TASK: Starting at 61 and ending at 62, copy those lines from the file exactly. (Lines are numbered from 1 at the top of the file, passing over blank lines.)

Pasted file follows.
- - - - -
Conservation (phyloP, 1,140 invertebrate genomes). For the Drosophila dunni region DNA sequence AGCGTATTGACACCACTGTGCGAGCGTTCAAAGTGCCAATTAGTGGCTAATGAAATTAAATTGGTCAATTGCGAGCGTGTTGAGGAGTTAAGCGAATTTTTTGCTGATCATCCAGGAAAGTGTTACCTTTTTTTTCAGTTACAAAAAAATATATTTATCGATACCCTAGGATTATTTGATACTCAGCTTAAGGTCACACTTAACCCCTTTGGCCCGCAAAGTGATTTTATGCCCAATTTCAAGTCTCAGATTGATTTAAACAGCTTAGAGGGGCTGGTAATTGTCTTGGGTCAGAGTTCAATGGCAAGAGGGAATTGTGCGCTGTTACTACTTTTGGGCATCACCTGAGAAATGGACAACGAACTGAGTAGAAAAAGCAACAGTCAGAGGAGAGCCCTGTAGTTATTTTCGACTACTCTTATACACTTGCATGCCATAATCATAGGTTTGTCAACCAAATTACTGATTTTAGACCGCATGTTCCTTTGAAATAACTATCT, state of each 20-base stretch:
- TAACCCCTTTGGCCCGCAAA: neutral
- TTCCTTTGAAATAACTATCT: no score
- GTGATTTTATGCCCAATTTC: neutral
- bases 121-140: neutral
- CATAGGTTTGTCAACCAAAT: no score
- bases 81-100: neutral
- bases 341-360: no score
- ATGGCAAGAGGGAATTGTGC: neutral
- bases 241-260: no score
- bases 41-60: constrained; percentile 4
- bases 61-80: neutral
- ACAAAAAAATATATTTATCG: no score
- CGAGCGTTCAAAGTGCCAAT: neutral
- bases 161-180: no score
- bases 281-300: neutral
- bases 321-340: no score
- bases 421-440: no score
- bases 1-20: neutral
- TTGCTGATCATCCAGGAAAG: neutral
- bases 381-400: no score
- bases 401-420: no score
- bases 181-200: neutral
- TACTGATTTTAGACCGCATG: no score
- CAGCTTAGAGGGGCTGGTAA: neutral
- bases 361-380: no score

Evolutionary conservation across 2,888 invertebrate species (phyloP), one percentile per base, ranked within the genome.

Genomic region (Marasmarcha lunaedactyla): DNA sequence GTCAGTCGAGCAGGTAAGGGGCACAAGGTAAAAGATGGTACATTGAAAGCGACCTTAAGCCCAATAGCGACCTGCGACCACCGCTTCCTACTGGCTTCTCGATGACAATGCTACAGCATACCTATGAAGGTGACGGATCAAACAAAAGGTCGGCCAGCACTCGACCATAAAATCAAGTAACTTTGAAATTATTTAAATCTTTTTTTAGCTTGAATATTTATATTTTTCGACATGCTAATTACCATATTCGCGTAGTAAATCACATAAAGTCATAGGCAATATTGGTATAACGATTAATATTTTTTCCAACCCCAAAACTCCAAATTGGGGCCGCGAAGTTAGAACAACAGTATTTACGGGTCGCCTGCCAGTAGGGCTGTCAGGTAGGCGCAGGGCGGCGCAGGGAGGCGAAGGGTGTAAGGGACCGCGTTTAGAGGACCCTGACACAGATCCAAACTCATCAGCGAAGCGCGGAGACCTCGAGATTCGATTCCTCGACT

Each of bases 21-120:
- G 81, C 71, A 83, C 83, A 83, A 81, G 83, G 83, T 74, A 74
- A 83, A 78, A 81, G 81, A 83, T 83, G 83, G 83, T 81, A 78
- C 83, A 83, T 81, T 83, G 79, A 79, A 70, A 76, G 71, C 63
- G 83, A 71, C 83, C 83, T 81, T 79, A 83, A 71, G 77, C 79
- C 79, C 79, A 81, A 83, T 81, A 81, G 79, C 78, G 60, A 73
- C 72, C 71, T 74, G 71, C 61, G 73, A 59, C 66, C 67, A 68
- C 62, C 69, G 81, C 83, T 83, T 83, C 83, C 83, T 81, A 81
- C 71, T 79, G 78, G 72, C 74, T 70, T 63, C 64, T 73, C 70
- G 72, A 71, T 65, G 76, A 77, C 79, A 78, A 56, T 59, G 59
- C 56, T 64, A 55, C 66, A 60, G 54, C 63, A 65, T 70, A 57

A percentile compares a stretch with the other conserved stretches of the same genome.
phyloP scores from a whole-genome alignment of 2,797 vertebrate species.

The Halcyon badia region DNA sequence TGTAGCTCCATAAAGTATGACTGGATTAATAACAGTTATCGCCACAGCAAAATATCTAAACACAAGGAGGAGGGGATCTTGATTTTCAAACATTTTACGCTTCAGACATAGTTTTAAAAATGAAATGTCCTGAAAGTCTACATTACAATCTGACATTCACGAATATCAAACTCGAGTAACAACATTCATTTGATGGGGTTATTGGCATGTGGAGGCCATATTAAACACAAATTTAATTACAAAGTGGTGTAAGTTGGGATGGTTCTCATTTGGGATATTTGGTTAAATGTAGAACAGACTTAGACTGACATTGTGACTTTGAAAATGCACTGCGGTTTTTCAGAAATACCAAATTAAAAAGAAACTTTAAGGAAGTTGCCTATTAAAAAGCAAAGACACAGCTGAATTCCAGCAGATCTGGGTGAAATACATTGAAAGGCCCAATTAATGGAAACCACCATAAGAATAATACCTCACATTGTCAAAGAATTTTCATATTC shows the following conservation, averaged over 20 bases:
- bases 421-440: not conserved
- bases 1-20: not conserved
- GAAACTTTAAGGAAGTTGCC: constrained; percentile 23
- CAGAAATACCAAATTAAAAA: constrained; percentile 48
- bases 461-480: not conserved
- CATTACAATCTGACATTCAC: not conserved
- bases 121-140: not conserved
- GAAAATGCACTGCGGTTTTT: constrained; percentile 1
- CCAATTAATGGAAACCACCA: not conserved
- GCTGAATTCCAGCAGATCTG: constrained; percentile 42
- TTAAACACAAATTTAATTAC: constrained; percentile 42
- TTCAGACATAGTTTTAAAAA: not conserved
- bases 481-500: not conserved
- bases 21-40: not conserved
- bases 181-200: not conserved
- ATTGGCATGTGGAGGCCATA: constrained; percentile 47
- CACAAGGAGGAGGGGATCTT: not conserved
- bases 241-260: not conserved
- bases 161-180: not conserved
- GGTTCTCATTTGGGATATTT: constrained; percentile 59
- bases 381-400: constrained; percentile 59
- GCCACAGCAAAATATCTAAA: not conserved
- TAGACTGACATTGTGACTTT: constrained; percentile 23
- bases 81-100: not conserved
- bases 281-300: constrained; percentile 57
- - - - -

- bases 161-180: not conserved
- GGTTCTCATTTGGGATATTT: constrained; percentile 59